If you’ve ever been curious about contemporary poetry, Brenda Shaughnessy is a great author to start with.
It was fitting, to have discovered Shaughnessy’s poetry while I lived in Princeton. I was visiting my friend AL for a weekend and ended up staying in town for three months. I got a job working at the Princeton bookstore, Labyrinth. In my free time, I wandered around with my typewriter and gave away Free Poetry, made memories at the underground graduate student bar, met other artists, and even got the chance to type a poem for Gary Shteyngart.
I remember feeling strange, to be in the town but not of the town. I came across Shaughnessy’s Our Andromeda while quietly stacking inventory for Princeton students in need of textbooks. She was a local poet, working with the Princeton MFA’s Emerging Writers series and teaching at Rutgers. Now, returning back to the east coast, to New Jersey, to Newark–it seemed like the perfect time to read Shaughnessy’s newest poetry book, So Much Synth, during the five hour flight from Los Angeles.
Though it only took me an hour to read (and re-read, thoroughly and thoughtfully), I came back to this book over and over again. With this collection, Shaughnessy is able to transcend nostalgia. She creates a frame of honest, unflinching reflections of her childhood, going through puberty, adolescence, and early adulthood. Simultaneously, she ventures into visceral abstractions like love, sexual identity, biracial realities, wounds and trauma, the body, death, and an affinity ever-expanding universe we call space.
“the past is so horribly fast”
Shaughnessy bursts out of the gates with a sharp poem, “I Have a Time Machine.” It’s a brilliant introduction into the rest of her work. Her comedic delay is my kind of humor: self-effacing, as if these realizations about the self were simply small, sudden, and inconsequential.
“vision’s a performance”
Her poems make me wonder: are reflections of the past beautiful in and of themselves, or is the beauty purely in the act of looking back? The answer shifts and depends on how I am feeling. And now, being guided by Shaughnessy’s tender remembrances and the desire for escape, I question why, in my own past, I never painted these traps (“There is no without.”) as gentle. They were always dizzying, off-kilter; I prefer Shaughnessy’s lightness. It’s soothing. A silent leap toward the deep.
“Life, this charade of not-death.”
It is shocking how bold these lines are, considering how gentle they feel. Everything eases onto the skin. No thrusts. Just soft remembrances, even of the painful things, which manage to avoid that dreaded place of over-sentimentality.
I think this is because of the way she plays with our expectations…another favorite humor, if you could even call it that. Sounds. Word play. The occasional delight in being jarred.
“But now we must remember
our way back to face-to-face,
to eye to eye and hand in hand,
and lock and step and key in hole.”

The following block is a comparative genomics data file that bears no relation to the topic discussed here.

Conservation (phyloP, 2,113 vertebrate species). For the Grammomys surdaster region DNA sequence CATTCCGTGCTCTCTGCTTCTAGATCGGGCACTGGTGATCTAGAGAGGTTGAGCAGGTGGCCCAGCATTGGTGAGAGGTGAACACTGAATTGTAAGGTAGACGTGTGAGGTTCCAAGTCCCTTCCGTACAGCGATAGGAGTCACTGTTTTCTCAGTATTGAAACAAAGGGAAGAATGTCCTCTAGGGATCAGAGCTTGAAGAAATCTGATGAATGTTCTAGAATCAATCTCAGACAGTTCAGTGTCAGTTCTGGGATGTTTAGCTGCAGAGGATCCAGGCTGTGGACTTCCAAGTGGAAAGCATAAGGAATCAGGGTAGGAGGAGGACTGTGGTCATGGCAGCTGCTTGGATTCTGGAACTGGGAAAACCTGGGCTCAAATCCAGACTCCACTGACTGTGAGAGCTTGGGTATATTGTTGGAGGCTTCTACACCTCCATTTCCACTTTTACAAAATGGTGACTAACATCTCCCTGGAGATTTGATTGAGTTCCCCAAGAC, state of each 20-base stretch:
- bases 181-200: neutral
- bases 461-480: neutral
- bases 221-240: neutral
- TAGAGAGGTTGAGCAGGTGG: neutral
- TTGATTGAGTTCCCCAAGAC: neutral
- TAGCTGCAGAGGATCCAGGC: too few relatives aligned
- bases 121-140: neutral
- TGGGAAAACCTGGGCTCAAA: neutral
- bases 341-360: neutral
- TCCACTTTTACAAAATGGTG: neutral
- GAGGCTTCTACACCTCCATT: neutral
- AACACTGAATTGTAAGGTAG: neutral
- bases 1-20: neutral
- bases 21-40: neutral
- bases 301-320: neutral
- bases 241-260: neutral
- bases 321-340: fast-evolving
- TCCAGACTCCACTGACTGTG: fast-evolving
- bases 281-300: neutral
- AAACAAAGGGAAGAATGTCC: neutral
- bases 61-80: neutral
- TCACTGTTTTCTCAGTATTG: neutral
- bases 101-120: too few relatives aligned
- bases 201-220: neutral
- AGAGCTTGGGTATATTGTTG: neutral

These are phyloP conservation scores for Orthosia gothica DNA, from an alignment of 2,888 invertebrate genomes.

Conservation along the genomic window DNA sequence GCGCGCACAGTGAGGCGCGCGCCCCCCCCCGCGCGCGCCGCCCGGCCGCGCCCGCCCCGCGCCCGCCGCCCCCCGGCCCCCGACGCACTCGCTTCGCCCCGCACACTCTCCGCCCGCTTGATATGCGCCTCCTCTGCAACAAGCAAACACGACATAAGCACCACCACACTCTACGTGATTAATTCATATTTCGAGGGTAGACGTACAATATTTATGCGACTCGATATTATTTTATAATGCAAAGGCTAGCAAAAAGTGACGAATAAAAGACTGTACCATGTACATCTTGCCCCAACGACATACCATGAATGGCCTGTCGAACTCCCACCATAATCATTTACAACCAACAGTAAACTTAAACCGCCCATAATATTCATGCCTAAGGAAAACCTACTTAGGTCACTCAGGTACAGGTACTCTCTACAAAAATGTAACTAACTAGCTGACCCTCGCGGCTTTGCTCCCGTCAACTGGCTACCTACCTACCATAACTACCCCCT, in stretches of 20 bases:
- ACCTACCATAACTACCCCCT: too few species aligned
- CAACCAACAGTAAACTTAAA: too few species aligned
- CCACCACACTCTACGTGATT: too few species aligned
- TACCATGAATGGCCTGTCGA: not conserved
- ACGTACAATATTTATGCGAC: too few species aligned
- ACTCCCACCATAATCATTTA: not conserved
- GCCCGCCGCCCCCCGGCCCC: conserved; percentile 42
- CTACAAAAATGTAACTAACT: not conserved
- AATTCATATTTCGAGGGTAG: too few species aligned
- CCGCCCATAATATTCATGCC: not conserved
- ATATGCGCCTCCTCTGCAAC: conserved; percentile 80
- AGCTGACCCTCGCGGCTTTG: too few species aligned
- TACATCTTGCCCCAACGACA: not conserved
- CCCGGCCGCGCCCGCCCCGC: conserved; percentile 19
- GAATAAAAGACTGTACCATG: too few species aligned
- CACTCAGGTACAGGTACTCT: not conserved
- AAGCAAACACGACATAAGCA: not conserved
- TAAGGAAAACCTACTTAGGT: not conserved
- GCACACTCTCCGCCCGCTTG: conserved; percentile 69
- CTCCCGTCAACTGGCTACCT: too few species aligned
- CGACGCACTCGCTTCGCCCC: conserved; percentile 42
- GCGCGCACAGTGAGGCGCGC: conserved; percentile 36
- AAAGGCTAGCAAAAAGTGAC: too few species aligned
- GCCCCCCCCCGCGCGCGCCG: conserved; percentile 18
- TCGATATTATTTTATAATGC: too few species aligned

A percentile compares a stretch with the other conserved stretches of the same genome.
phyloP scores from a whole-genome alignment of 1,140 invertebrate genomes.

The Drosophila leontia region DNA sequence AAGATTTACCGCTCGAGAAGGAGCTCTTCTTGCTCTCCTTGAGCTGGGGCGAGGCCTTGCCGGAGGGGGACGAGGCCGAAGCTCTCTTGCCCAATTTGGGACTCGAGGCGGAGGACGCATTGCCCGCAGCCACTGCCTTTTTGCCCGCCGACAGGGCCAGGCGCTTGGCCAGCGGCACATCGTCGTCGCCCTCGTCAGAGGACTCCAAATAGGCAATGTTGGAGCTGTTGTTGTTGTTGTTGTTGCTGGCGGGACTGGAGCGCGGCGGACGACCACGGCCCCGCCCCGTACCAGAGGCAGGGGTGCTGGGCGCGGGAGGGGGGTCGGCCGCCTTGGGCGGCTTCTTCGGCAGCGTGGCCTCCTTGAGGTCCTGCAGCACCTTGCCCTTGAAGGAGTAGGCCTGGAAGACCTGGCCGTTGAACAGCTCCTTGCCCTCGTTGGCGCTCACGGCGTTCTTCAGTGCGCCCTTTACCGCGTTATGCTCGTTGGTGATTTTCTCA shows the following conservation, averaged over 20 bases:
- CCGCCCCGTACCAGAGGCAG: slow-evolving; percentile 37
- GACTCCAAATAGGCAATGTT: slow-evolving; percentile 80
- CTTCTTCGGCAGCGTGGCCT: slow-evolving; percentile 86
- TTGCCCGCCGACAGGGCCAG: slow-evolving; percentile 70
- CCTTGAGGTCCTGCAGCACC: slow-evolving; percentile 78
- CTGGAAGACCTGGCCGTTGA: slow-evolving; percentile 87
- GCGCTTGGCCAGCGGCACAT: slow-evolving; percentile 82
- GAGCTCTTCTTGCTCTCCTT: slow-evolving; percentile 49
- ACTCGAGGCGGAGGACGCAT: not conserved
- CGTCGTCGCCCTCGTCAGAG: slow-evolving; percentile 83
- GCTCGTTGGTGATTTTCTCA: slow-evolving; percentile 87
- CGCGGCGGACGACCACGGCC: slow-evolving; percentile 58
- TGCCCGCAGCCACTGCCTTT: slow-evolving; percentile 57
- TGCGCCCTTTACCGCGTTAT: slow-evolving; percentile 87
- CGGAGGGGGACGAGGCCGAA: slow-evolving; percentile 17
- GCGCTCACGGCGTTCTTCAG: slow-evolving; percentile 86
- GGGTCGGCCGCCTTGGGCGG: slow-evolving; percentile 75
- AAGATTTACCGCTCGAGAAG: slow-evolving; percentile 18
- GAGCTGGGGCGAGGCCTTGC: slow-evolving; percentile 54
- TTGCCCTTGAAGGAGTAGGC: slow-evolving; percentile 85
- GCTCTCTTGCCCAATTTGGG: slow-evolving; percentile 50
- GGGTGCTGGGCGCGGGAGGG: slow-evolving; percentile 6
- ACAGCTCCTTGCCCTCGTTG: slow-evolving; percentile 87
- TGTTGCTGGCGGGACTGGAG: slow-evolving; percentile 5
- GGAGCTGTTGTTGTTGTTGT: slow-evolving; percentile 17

Turning inside-out her private symbolisms, effectively making them public. The meaning of her playful associations rest on the tip of your tongue. I imagine wandering into well-kept room that holds the essence of nostalgia in every object. All the while, there air is thick with the quiet knowing: we have to leave, soon, we cannot stay.
The second half of the book is an intimate and detailed ride into Shaughnessy’s past. It doesn’t reek of confessionalism because it is not a vulnerability that’s being needy. We go inward, exploring Shaughnessy’s adolescent life, her young adult years. Talk of being in and being out, of “that summer in the dyke loft,” of the paradoxical strangeness of same-sex relationship abuse: “I’d never / take that from a man. A man / would be a criminal / if he did what you did.”
“What did I know about what I wanted?”
What a staple culture is. It echoes in us, similar to how the breed influences a dog’s personality. I think of how similar my own youth was to Shaughnessy’s; her regret of unlearned Japanese lessons and piano, mine of Tagalog and piano.
Knowing that many of these poems are for her daughter, Simone, makes going through it all valuable. The invisibility, the forbidden shaving, the newness of menstrual cycles, the choice of giving “your virginity to the first person who seems to be / the kind of person who wouldn’t take it / in a mean way,” the music and especially the mix tapes–or mixed CDs, for us 90’s kids–remain, and in the remaining regain catharsis.
The wonderful thing about poetry is how perfect a collection can feel. The book itself becomes a poem, in the same way an album becomes a song. Shaughnessy’s So Much Synth is not a rebellion against the things that hurt us, nor an acceptance of it–her voice is informed by her being, her having been. It’s a valuable one. Something to not only reflect upon, but to continue, to persist, and to survive “into the future / at a rate of one second per second.”
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